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How to Calculate IRR in Excel: Step-by-Step Guide

Internal Rate of Return (IRR) is a financial metric used to measure the profitability of an investment. It represents the rate of return at which the net present value (NPV) of cash flows from an investment becomes zero. In simpler terms, IRR is the interest rate that makes the present value of an investment's cash inflows equal to the present value of its cash outflows.

How to Calculate IRR in Excel: Step-by-Step Guide

Step 1: Enter the Initial Investment

1. Open Excel and create a new worksheet.
2. In a cell, enter the initial investment amount as a negative value (cash outflow). For example, if the initial investment is \$1,000, enter "-1000".

Step 2: Enter the Cash Flows

1. In the cells below, enter the cash flows for each period. Use positive values for cash inflows and negative values for cash outflows. For example, if you receive \$200 per month for five months, you'd enter "200" in five consecutive cells.

Step 3: Use the IRR Function

1. Select the cell where you want to display the IRR result.
2. Go to the "Formulas" tab on the Ribbon.
3. Click on "Financial" in the Function Library group.
4. Choose "IRR" from the dropdown menu.

Step 4: Set the Values for the IRR Function

1. The IRR function will prompt you to enter values for "Values" and "Guess".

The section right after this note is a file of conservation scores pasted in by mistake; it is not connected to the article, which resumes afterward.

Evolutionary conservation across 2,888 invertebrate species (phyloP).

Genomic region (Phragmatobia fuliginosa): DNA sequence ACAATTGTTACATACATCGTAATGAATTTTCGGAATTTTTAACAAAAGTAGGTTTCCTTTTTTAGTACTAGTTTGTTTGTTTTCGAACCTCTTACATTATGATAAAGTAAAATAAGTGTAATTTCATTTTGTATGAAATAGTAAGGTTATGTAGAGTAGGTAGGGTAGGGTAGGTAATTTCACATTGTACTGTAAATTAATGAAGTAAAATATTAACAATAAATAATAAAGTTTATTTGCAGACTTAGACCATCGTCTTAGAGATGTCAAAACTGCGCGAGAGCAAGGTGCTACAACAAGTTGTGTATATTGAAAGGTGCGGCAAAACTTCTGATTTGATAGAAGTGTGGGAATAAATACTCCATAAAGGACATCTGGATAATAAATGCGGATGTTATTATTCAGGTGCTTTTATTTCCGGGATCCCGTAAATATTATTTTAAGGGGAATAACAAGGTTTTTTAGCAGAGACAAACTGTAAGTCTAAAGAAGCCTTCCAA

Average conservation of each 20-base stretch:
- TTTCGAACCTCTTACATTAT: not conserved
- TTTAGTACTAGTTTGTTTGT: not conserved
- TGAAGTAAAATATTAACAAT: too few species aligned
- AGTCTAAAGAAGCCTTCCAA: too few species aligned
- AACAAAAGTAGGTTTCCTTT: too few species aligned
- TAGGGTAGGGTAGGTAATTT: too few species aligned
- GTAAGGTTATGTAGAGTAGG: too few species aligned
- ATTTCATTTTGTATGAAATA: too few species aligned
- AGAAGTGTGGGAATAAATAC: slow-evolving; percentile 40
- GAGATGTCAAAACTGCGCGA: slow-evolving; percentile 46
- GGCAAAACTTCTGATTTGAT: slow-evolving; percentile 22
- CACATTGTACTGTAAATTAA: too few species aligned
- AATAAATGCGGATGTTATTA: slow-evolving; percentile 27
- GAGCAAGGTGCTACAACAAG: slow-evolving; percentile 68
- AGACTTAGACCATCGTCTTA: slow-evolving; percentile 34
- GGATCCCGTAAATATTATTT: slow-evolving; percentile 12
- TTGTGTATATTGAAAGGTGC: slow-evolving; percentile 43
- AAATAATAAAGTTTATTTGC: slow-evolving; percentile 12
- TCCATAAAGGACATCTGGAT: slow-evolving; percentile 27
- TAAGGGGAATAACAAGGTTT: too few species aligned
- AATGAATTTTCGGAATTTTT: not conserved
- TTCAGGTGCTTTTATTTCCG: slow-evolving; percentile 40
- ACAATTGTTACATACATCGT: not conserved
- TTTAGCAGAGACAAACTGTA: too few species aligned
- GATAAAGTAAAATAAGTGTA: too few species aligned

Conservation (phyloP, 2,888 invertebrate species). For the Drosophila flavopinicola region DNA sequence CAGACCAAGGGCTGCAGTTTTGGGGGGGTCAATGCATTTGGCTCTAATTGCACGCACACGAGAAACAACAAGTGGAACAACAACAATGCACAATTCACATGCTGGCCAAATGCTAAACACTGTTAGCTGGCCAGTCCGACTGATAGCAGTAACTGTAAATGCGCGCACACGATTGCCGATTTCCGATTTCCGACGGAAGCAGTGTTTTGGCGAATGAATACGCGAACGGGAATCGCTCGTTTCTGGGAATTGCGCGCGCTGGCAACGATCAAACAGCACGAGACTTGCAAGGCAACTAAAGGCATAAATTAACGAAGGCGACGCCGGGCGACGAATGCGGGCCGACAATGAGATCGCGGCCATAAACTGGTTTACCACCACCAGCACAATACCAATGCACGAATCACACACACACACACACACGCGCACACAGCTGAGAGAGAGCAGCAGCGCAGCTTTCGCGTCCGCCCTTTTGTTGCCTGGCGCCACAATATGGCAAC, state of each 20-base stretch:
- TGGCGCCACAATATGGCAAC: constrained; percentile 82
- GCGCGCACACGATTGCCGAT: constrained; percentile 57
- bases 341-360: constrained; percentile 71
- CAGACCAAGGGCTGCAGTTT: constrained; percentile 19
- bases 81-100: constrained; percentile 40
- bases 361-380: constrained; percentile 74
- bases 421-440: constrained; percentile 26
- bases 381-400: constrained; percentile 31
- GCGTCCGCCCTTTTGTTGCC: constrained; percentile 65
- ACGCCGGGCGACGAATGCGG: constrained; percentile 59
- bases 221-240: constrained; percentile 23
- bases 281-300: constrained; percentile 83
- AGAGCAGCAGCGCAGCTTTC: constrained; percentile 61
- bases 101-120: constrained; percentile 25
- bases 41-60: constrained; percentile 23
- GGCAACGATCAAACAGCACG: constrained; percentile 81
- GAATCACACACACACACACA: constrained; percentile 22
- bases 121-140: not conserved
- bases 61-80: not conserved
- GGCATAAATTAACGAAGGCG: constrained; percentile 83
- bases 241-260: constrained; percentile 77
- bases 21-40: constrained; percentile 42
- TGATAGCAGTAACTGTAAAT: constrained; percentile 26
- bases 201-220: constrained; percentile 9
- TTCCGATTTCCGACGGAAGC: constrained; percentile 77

2. Select the range of cash flows (excluding the initial investment) for the "Values" field.
3. For the "Guess" field, you can leave it blank or enter an initial guess for the IRR. Often, leaving it blank works well.

Step 5: Get the IRR Result

1. Press "Enter" or click "OK" after entering the values.
2. The cell will display the calculated IRR.

Example

Suppose you have an initial investment of -\$1,000 and cash flows of \$200, \$250, \$300, \$350, and \$400 over five consecutive periods. The formula would look like this:

=IRR(B2:B6)

Conclusion

By following these steps, you can easily calculate the internal rate of return (IRR) for your investment using Excel. IRR is a valuable tool for assessing the potential profitability of an investment, and Excel provides a convenient way to perform these calculations.